SINGAPORE - Feuding neighbours living in Bukit Merah will be linked by a neighbourhood police centre (NPC) to a social service agency at an early stage before the dispute escalates and ends up in court.
In a new pilot scheme under Project Restore - run by social service agency Lutheran Community Care Services (LCCS) - Bukit Merah West NPC will refer neighbours at loggerheads to LCCS for help in finding a resolution. Project Restore aims to help neighbours resolve disputes by getting them to hear each other out in a neutral setting.
LCCS community manager Nigel Lee said neighbourly disputes have been an issue for some time, and the situation has likely become worse with more people working from home.
The Community Disputes Resolution Tribunal (CDRT) - which comes under the State Courts - saw 211 cases last year, up from 108 the year before. These include disputes between neighbours. Unlike voluntary community mediation, the tribunal can order mandatory mediation and issue orders to stop the disturbance or pay damages.
Project Restore started in 2019 and, so far, 35 cases have been referred by the State Courts to LCCS. About a third have been resolved and withdrawn from the courts.
Mr Lee said when cases escalate to court-level mechanisms like the CDRT, it is usually because those involved are unwilling to resolve the problem on their own. LCCS gets both sides to come together and talk to community representatives like grassroots leaders or HDB officers to create what it calls a "peace-making circle", where they can discuss issues and not feel judged.
Mr Lee said: "Our next step forward is to go more upstream so, before escalating to State Courts, we can intervene at an earlier stage.
"Many of the cases we take in have gone through conflict for many years, some even 10 years. The longer it is, the more challenging it is."
Since LCCS - which is located in Bukit Merah - began its pilot with Bukit Merah West NPC in February, four cases have been referred to it.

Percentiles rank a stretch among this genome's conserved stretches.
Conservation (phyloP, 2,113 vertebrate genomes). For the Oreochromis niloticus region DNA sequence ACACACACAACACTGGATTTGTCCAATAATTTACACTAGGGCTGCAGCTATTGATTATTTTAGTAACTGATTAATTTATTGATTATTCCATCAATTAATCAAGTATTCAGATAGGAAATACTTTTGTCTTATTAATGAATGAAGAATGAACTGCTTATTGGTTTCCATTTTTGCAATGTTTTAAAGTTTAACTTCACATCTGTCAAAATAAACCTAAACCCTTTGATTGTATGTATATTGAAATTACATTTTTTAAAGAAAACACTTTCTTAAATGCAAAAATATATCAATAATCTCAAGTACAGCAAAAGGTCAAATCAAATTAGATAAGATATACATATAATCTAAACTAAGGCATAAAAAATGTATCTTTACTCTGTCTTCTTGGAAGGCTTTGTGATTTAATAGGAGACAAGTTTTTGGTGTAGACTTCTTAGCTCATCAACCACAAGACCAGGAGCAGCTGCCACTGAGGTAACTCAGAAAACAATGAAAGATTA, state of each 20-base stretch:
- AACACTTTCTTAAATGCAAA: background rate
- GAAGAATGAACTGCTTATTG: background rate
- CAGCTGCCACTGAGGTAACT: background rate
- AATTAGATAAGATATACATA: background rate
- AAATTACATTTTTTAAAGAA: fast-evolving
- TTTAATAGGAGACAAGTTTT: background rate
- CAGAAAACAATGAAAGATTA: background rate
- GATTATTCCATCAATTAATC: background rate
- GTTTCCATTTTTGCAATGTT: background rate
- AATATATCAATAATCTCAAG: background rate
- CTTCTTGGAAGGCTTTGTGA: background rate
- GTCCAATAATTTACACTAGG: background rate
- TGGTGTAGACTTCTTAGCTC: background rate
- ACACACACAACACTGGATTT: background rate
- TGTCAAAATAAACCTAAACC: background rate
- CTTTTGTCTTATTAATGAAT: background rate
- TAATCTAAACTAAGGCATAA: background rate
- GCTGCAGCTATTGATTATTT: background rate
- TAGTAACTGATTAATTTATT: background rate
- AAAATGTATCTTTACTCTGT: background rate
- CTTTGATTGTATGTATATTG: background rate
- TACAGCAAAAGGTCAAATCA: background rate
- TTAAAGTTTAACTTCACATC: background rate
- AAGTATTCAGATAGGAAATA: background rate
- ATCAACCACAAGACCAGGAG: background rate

Mr Lee said 42 per cent of cases referred to LCCS involve noise issues.
LCCS is a small outfit with about 20 staff, he said, but it hopes to take in more cases. It also plans to work with grassroots leaders or anyone interested to learn restorative practices - an intervention technique focusing on guided conversations.
Mr R. Ahmad, 57, who declined to give his full name, said LCCS' way of bringing everyone together worked for his mother and her neighbours.
His mother, now 87, had a dispute with her neighbours in 2019. She said they made too much noise while she was praying, and she lodged a police report.
Of LCCS' help, Mr Ahmad said: "It was a very neutral setting where everyone was relaxed and sat down to voice their matters and differences. If not for LCCS, it would be more difficult for the two sides to meet."
During the one-hour session, the neighbours said they would try to minimise the noise. There have not been problems since, said Mr Ahmad, who is a director at a coal-trading company.
Ms Low Lih Jeng, a former district judge who has dealt with neighbourly disputes, said that for issues to be resolved, the two sides must listen to each other.
The courts should not be the first port of call - rather, go to community leaders or mediation centres to resolve it, added Ms Low, who is now a senior consultant at private mediation firm Sage Mediation.
"It can be the simplest complaint but if people are not listening and are fixated in their own ways, it cannot be resolved," said Ms Low, adding that through mediation, neighbours can be encouraged to listen and find a way to live together.
Ms Low Lih Jeng will be talking about her experience managing neighbourly disputes in a live session on LCCS' Facebook page on Friday (July 23) at 7.30pm. This is part of the LCCS REALink! campaign, which involves a series of talks on topics of interest.
Correction note: This article has been edited to reflect the correct surname of Ms Low Lih Jeng. We are sorry for the error.